Ten Minutes of Electrical Stimulation Promotes Nerve Regeneration and Functional Recovery Following Nerve Transection and Repair in a Mouse Model
Junichi Sayanagi, MD1, Jesús A Acevedo-Cintron, BS1, Deng Pan, BS2, Lauren Schellhardt, BA1, Daniel A Hunter, RA3, Alison K Snyder-Warwick, MD4, Susan E Mackinnon, MD3 and Matthew D. Wood, PhD2, (1)Washington University School of Medicine, St. Louis, MO, (2)Washington University School of Medicine, St Louis, MO, (3)Department of Surgery, Division of Plastic and Reconstructive Surgery, Washington University School of Medicine, Saint Louis, MO, (4)Washington University School of Medicine, Saint Louis, MO
Introduction: Despite expert surgical repair of severe nerve injuries, functional outcomes are often inadequate. Thus, strategies for improving treatments are being developed. Therapeutic electrical stimulation (ES) protocols using 60 minutes are one such promising technique reported to improve nerve regeneration and recovery after nerve repair. However, applying a 60 minute stimulation period during surgery increases operative time, cost, and potential complications. For clinical applications, it would be beneficial if shorter ES protocols were also effective as therapy. The purpose of this study was to examine if a 10-minute ES protocol improved nerve regeneration in a mouse sciatic nerve transection and repair model.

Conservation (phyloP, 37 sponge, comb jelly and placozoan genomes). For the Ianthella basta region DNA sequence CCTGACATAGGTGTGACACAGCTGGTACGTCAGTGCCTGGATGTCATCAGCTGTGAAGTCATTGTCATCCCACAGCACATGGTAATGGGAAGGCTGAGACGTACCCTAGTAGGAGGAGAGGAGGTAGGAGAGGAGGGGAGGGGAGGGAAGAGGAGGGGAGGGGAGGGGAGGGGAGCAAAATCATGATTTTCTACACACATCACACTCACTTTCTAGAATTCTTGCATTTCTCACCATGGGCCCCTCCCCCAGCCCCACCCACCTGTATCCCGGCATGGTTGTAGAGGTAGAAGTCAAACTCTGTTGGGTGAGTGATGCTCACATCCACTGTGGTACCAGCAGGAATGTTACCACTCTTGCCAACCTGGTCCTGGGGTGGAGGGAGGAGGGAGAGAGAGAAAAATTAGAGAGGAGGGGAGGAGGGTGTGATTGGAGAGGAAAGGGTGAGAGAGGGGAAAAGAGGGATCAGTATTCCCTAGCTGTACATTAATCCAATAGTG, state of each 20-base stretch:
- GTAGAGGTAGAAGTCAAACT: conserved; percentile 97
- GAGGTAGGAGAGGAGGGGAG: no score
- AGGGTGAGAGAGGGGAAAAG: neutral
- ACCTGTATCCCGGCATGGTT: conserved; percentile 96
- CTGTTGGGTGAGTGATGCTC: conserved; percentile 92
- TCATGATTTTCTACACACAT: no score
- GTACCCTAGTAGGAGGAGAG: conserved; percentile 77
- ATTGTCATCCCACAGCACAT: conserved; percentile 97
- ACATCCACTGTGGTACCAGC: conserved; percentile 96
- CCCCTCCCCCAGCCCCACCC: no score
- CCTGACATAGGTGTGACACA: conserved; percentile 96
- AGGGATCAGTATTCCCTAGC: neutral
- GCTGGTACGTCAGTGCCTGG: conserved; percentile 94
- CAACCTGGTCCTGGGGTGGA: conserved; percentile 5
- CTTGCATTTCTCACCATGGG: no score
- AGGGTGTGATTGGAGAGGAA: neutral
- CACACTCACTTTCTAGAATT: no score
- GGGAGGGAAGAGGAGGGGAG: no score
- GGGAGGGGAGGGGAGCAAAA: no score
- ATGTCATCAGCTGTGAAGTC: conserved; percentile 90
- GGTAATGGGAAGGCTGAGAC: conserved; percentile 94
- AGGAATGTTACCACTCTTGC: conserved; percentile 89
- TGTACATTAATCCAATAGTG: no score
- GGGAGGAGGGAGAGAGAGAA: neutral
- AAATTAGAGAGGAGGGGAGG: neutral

Materials & Methods: Male C57BL/6J mice were randomized to the following groups: 1) no ES, 2) 10 min ES and 3) 60 min ES. For all groups, the right sciatic nerve was transected 2mm proximal to the sciatic trifurcation and repaired immediately. In ES groups, a wire electrode was hooked around the sciatic nerve 2 mm proximal to the repair site, and ES (16 Hz, 0.5 mA, the minimum pulse width evoking a foot twitch) applied immediately following nerve repair. Following repair, the number of motoneurons regenerating axons was determined through retrograde tracking studies 1 week postoperatively. Histomorphological findings of repaired sciatic nerves were analyzed 2 weeks postoperatively. Motor and sensory function was evaluated by behavioral analysis using a grid walking test, von Frey filament test, and indirectly through muscle wet weight by 8 weeks postoperatively.
Results: Compared to the no ES group, 10 and 60 min ES groups showed significant increases in the number of motoneurons regenerating axons, myelinated axon counts, and combined weight of gastrocnemius and tibialis anterior muscles. Both ES groups also showed significant improvements in paw-withdrawal threshold and proportion of foot faults as measured in behavioral assays. There was no significant difference between 10 and 60 min ES groups in any measured outcomes.
Conclusions: A brief 10-minute ES protocol promoted nerve regeneration and functional recovery no different than a 60-minute ES protocol. This outcome provides potential to accelerate and expand clinical translation of ES to improve functional recovery for patients with peripheral nerve injury.
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